Why Brett Kavanaugh Matters to Birthing Women in the UK

Photo of Brett Kavanaugh looking angry.

Guest Post by Emma Ashworth

Permission has been freely given by “Sarah” to include her experience in this article.

For those who are not following politics in the USA, there’s one of those slow car-crash moments happening which could have a huge and profound effect on the culture and law around women’s bodies not only across the pond, but here also in the UK and Europe.

Brett Kavanaugh is an American judge who President Trump wants to promote to fill one of only 9 positions on the US Supreme Court. These positions are life long, and filling a Supreme Court position is how Presidents leave a legacy which could last for many decades. Bizarrely, although judges are expected to be impartial, these judges are chosen very much on their partisan opinions, and Kavanaugh has shown over the years that he does not support women’s reproductive rights.

The process to finalise Kavanaugh’s escalation to the highest court in the United States hit a last minute bump in what had previously been a very smooth road when a woman called Christine Blasey Ford made an accusation that when she and Kavanaugh were both teenagers – he 17, she 15 – he attempted to rape her and held his hand over her mouth in such a way that she feared that he would kill her. Subsequently two more women have come forward to accuse Kavanaugh of serious charges of sexual abuse. In a climate where the US President has been accused of sexual assault and rape by at least 22 women (whom he has called liars), and has himself boasted that he can “grab them by the pussy”, the climate for women who confront those who assault them is unrelentingly hostile. The Republican senators have almost unanimously closed ranks around their frat boy, protecting their own and perhaps also themselves… if one of them can be accused, why not all?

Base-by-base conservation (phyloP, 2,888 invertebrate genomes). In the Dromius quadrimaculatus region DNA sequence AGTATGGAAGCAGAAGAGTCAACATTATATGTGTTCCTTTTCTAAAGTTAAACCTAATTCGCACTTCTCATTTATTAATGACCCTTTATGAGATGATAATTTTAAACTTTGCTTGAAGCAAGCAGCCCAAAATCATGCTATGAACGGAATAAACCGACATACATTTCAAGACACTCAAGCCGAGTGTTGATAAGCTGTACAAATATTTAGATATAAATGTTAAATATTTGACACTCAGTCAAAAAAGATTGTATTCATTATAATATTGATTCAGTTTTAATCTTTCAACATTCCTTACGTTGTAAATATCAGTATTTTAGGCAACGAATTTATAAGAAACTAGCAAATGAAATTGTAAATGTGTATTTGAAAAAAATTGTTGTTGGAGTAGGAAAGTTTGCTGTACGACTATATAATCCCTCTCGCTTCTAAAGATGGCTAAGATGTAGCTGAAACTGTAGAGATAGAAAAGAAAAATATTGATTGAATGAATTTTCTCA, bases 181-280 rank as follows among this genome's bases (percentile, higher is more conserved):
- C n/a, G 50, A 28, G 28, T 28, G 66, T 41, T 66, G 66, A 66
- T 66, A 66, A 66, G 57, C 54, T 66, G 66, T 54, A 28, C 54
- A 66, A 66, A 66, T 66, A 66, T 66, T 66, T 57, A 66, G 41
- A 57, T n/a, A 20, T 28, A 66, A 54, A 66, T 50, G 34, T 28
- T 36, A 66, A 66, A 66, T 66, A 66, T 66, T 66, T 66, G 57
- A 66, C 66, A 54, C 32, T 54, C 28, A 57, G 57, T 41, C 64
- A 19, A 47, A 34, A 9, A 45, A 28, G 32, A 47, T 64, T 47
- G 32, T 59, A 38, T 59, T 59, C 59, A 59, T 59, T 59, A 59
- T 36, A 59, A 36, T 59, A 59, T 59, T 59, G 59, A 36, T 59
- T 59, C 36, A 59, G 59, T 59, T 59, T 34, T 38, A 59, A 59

While Dr Blasey Ford goes through a partisan process where she is systematically ripped apart (who helps to put her back together again?), where Trump mocks her testimony to a crowd of cheering men AND women and the media is undertaking a trial-by-opinion, underneath it all is the same relentless, persistent, ruthless misogyny which underlines the way that women are treated following all forms of assault, including obstetric assaults.

While watching and reading about Kavanaugh I was reminded of a senior midwife who once berated me for supporting a woman who was, in her opinion, “just out to get” the midwife that she was making a complaint about. The birthing woman, let’s call her Sarah, had never met the midwife before she came to her in labour. Sarah had no personal reason to be “out to get” this midwife outside of the assault that Sarah explains happened to her during her birth. Sarah went through the complaints process with the hospital and, like most women who complain, was told all the reasons why she was wrong about what happened to her. Like the Republican senators, the Trust closed ranks and rejected Sarah’s complaint with a combination of rebuffs right out of the rape defence textbook, including lack of evidence, arguing that she must be wrong or have misunderstood, and attacking Sarah herself as being aggressive and abusive, as though trying to escape from what Sarah experienced as a desperately dangerous situation was unreasonable behaviour.

Sarah’s experience is not at all unusual. Like Kavanaugh’s snarling, angry attacks on those who were trying to untangle the complexity of a sexual assault allegation, the shocking concept that a woman could deign to raise her head to say “you hurt me” to those who are actually supposed to care leads to aggressive denials from both trusts and health care providers who fight back with arguments about “policy” or “guidelines” but who actually mean “we know better than you, how dare you question our power”.

The satirical news site “News Thump” put it brilliantly with their headline, “Man ridiculing victim of sexual abuse on world stage asks ‘why didn’t she come forward sooner?’ We could just as easily say “HCPs telling women they’re wrong about their birth experiences ask why women don’t make complaints about obstetric violence”.